Over the course of the last five years I’ve undergone an ideological journey.
I used to vilify those on the right, and I believe the left still does.
They consider the right, evil.
Growing up my parents always voted conservative, as did the parents of friends who emigrated to Canada.
There is good reason for this.
They arrived in Canada with a really strong work ethic, with hopes and dreams of succeeding.
They were often treated poorly by Canadians. My father has really awful stories, that scarred him, because he was brown, and because he did not speak English.
But what did he do? Did he cry? No. Did he buckle? No. Did he ask the government, or anyone else to come in and save or help him? No.
He went to work. He learned the language.
The immigrants of my father’s generation believed in working their asses off. My friend’s dad was a mechanic, her mother, a secretary. When she went to McGill University she was surrounded by wealth.
When she told her peers what her parents did, they looked down on her.
As they did me.
It took me a long time to be comfortable with telling people that my dad was a barber.
Because I was made to feel as though he was less than those who had money.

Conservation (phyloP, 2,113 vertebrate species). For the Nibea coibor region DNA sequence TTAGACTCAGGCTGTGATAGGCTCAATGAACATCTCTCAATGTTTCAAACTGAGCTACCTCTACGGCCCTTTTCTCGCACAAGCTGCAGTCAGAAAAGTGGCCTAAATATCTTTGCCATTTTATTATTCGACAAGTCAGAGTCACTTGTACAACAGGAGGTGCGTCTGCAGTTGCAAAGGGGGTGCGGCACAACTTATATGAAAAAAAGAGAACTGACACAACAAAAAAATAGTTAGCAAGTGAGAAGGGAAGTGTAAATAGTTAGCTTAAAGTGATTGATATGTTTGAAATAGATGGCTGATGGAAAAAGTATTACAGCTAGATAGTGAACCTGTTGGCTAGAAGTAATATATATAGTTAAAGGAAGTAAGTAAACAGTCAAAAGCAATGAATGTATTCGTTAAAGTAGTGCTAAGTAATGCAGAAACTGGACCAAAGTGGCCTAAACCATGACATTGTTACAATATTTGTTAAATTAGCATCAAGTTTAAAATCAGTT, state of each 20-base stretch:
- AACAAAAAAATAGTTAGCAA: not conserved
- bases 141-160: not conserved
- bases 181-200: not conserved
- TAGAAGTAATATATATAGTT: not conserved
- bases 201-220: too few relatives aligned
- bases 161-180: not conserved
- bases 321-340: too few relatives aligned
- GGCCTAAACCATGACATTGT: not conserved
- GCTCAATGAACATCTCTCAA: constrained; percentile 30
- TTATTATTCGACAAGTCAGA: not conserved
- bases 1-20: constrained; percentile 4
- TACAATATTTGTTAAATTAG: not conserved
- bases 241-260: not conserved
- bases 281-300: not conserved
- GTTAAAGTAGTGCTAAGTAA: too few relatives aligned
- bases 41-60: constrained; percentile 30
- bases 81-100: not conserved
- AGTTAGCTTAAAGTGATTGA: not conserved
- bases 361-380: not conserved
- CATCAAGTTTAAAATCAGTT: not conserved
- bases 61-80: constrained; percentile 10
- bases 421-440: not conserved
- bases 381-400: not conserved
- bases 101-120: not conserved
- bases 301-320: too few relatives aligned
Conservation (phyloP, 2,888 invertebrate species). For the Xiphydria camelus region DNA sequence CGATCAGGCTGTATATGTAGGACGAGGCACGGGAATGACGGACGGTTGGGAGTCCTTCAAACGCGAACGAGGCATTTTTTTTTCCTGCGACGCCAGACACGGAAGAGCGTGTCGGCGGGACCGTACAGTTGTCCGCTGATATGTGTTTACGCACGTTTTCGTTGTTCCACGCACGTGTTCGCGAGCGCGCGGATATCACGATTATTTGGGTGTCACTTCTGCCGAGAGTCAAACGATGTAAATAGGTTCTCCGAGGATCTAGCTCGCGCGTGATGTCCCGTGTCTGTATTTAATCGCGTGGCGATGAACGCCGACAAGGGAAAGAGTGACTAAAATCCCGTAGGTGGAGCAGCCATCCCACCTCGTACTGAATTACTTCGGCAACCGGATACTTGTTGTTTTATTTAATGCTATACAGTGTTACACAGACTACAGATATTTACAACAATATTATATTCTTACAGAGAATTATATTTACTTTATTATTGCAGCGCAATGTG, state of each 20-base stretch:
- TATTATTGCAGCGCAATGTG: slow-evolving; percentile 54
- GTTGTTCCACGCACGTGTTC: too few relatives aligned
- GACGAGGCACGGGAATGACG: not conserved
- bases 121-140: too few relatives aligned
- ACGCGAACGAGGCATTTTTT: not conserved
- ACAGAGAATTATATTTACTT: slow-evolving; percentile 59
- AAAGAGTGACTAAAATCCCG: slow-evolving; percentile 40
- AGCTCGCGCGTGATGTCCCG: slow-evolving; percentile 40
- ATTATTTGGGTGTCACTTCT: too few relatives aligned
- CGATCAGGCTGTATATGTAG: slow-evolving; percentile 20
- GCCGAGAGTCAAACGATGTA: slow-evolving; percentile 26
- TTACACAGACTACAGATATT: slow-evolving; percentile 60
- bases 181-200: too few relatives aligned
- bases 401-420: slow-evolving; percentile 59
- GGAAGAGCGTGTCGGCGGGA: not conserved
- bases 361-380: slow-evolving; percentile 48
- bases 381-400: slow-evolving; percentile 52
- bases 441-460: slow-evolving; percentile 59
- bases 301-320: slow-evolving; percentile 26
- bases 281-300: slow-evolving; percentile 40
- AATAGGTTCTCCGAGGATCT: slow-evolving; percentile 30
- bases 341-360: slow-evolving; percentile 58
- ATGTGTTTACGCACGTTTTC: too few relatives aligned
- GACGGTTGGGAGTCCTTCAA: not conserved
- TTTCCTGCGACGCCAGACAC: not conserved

It is for reasons like this that my parents voted conservative. They were treated like garbage by people who called themselves liberal.
Look at how the left treated Trump supporters. That’s a clear indication of the left’s lack of compassion and empathy for people whose lives they know nothing about, and have no interest in learning anything about.
Why? Because to the left, they are poor white trash. They are no better than vermin.
The left has had to create these myths that everyone who is white is at an advantage, regardless of their socio-economic history; whether or not they are immigrants.
It took me a long time to understand my parents’ point of view.
Like Margaret Thatcher, whose father was a grocer, they believed in the individual. They didn’t believe in identifying with a group.
Immigrants like my friend’s parents for example: they worked for every property they now own. Every single penny — they earned. No one gave them anything.
So when they see Canadians going on welfare, EI, asking for handouts, claiming victim status, they don’t understand them.
Because my parents and those like them, were real victims. They grew up in abject poverty. They didn’t finish high school because they had to get to work. But they never let all that get them down.
Now in my 40s I see all of this more clearly than I did when I was in an ideological cloud. When I thought my beliefs were superior to conservatives.
I know now that is not true.
And the funny thing is, that it was all in front of me the whole time. The humble beginnings, the fear of poverty. The belief in the power of one individual overcoming overwhelming obstacles through sheer grit and determination.
I’m only sorry that it took me so long to come to my senses.